‘Covaxin effective against Covid-19 variants’: ICMR study
- The research, which is yet to be peer reviewed, also discovered that the vaccine is thrice as effective in creating antibodies as a previous Covid infection. To be sure, other research has shown that a previous infection does confer stronger immunity .
The indigenously developed Covaxin vaccine is effective against variants of the SARS-CoV-2 virus that causes Covid-19, including the delta variant that was first sequenced in India, a study by the Indian Council of Medical Research has found.
The research, which is yet to be peer reviewed, also discovered that the vaccine is thrice as effective in creating antibodies as a previous Covid infection. To be sure, other research has shown that a previous infection does confer stronger immunity .
The research found out that Covaxin creates 2.7 times less neutralising titre against the delta variant and three times less neutralising titre against the beta variant of the virus first reported from South Africa. The neutralising titre refers to the level of antibodies created.
But the vaccine remained effective against both strains.
“Our study demonstrated that despite a reduction in neutralisation titres with BBV152 (Covaxin) sera against B.1.351 (beta) and B.1.617.2 (delta), its neutralisation potential is well established. Lastly, the broad epitope (large number of binding sites) coverage of an inactivated vaccine decreases the magnitude of reduced neutralisation against emerging variants,” the study concluded.
Dr Pragya Yadav, senior scientist at the National Institute of Virology-Pune and the lead author of the paper, said, “Although there is a minor reduction in the neutralisation titre, it (Covaxin) will still be able to protect the vaccinated individual and eventually lessen the severity of the disease.”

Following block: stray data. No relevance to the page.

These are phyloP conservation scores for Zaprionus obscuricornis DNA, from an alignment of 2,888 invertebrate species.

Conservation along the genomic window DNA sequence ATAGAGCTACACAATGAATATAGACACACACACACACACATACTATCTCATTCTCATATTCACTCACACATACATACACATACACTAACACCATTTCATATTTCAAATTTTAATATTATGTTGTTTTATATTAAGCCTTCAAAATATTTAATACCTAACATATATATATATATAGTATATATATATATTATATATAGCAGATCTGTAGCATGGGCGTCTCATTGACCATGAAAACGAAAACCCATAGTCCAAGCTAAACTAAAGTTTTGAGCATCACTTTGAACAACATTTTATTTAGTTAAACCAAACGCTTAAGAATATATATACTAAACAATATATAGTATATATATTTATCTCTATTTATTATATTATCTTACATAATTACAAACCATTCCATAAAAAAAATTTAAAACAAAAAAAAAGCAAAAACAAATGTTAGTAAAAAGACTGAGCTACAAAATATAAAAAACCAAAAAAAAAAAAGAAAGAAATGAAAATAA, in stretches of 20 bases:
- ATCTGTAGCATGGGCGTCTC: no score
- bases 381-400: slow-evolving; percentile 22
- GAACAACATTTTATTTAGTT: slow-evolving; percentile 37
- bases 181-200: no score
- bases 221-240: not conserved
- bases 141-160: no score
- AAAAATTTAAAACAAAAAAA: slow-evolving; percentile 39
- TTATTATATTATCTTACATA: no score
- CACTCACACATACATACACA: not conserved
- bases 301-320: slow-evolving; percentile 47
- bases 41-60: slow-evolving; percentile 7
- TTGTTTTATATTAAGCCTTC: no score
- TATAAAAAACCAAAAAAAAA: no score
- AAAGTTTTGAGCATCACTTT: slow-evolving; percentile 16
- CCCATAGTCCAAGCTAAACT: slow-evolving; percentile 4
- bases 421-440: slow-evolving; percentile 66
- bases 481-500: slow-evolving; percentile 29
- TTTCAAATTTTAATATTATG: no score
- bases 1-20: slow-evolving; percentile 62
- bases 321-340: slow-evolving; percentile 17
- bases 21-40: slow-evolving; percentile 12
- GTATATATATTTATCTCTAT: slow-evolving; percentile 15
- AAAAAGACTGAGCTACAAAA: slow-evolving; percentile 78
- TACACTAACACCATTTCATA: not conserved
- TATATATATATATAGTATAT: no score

Epidemiologist and vaccine expert Dr Chandrakant Lahariya said the antibody titres are not predictive of the efficacy of a vaccine. “Even if the antibody level is 1, the person is thought to be seroconverted and protected from the infection. That is what the researchers have shown: despite the reduction in antibody titres, the vaccine works,” he said.
Lahariya said that one likely impact of the lower titres could be that the antibodies might diminish sooner. “But, with Covid-19, protection against the virus is complex. Studies have shown that even after the decline in antibody levels, there is T-cell immunity. A study from the University of Washington has said that this immunity might be life-long for those who had mild infection.”
Covaxin, which was developed by Bharat Biotech in association with ICMR, is one of the three vaccines that have so far been approved for Covid-19 immunisation in India, the other two being Covishield made by Serum Institute of India and Sputnik V of Russia.
Covaxin uses an inactivated whole virus to elicit an immune response.
Covaxin accounts for at least 11% of the vaccine shots given in the country so far, according to data on the government’s CoWIN platform. The company is in the process of scaling up its production, including by licensing its technology, and is likely to contribute a higher share of immunisation in the future.